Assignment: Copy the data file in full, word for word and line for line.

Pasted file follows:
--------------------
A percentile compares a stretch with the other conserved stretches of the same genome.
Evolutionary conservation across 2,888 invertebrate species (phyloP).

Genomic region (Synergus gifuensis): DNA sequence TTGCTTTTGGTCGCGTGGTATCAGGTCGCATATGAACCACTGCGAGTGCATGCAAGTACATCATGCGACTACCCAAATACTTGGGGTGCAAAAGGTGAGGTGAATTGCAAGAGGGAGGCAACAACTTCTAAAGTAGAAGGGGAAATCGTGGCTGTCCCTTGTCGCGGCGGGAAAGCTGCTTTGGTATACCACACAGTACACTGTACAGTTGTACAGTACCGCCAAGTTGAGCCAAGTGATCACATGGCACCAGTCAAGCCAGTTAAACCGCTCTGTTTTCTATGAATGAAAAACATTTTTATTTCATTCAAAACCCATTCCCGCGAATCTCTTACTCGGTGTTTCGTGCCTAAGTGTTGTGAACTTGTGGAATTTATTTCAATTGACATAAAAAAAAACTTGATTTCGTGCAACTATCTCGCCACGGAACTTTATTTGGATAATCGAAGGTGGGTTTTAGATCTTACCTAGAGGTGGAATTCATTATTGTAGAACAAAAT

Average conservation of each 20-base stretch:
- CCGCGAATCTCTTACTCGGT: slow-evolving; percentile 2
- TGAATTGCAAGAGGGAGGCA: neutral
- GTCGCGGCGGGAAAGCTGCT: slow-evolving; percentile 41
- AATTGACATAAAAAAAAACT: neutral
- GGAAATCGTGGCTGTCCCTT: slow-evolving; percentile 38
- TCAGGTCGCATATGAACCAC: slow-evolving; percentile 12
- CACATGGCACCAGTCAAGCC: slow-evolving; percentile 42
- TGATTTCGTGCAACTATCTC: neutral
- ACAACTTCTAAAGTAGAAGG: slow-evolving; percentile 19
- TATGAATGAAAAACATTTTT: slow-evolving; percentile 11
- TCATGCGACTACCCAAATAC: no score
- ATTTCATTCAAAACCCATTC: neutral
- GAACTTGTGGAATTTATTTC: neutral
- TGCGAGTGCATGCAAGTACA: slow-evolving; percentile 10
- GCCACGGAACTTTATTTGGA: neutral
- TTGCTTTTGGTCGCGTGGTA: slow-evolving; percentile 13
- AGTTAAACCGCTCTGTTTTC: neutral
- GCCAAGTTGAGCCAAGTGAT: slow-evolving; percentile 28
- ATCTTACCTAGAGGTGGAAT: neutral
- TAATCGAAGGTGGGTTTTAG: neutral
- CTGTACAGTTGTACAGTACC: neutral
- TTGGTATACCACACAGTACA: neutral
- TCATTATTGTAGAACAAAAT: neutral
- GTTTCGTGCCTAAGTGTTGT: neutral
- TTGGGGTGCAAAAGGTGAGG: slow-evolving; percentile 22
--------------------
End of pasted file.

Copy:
A percentile compares a stretch with the other conserved stretches of the same genome.
Evolutionary conservation across 2,888 invertebrate species (phyloP).

Genomic region (Synergus gifuensis): DNA sequence TTGCTTTTGGTCGCGTGGTATCAGGTCGCATATGAACCACTGCGAGTGCATGCAAGTACATCATGCGACTACCCAAATACTTGGGGTGCAAAAGGTGAGGTGAATTGCAAGAGGGAGGCAACAACTTCTAAAGTAGAAGGGGAAATCGTGGCTGTCCCTTGTCGCGGCGGGAAAGCTGCTTTGGTATACCACACAGTACACTGTACAGTTGTACAGTACCGCCAAGTTGAGCCAAGTGATCACATGGCACCAGTCAAGCCAGTTAAACCGCTCTGTTTTCTATGAATGAAAAACATTTTTATTTCATTCAAAACCCATTCCCGCGAATCTCTTACTCGGTGTTTCGTGCCTAAGTGTTGTGAACTTGTGGAATTTATTTCAATTGACATAAAAAAAAACTTGATTTCGTGCAACTATCTCGCCACGGAACTTTATTTGGATAATCGAAGGTGGGTTTTAGATCTTACCTAGAGGTGGAATTCATTATTGTAGAACAAAAT

Average conservation of each 20-base stretch:
- CCGCGAATCTCTTACTCGGT: slow-evolving; percentile 2
- TGAATTGCAAGAGGGAGGCA: neutral
- GTCGCGGCGGGAAAGCTGCT: slow-evolving; percentile 41
- AATTGACATAAAAAAAAACT: neutral
- GGAAATCGTGGCTGTCCCTT: slow-evolving; percentile 38
- TCAGGTCGCATATGAACCAC: slow-evolving; percentile 12
- CACATGGCACCAGTCAAGCC: slow-evolving; percentile 42
- TGATTTCGTGCAACTATCTC: neutral
- ACAACTTCTAAAGTAGAAGG: slow-evolving; percentile 19
- TATGAATGAAAAACATTTTT: slow-evolving; percentile 11
- TCATGCGACTACCCAAATAC: no score
- ATTTCATTCAAAACCCATTC: neutral
- GAACTTGTGGAATTTATTTC: neutral
- TGCGAGTGCATGCAAGTACA: slow-evolving; percentile 10
- GCCACGGAACTTTATTTGGA: neutral
- TTGCTTTTGGTCGCGTGGTA: slow-evolving; percentile 13
- AGTTAAACCGCTCTGTTTTC: neutral
- GCCAAGTTGAGCCAAGTGAT: slow-evolving; percentile 28
- ATCTTACCTAGAGGTGGAAT: neutral
- TAATCGAAGGTGGGTTTTAG: neutral
- CTGTACAGTTGTACAGTACC: neutral
- TTGGTATACCACACAGTACA: neutral
- TCATTATTGTAGAACAAAAT: neutral
- GTTTCGTGCCTAAGTGTTGT: neutral
- TTGGGGTGCAAAAGGTGAGG: slow-evolving; percentile 22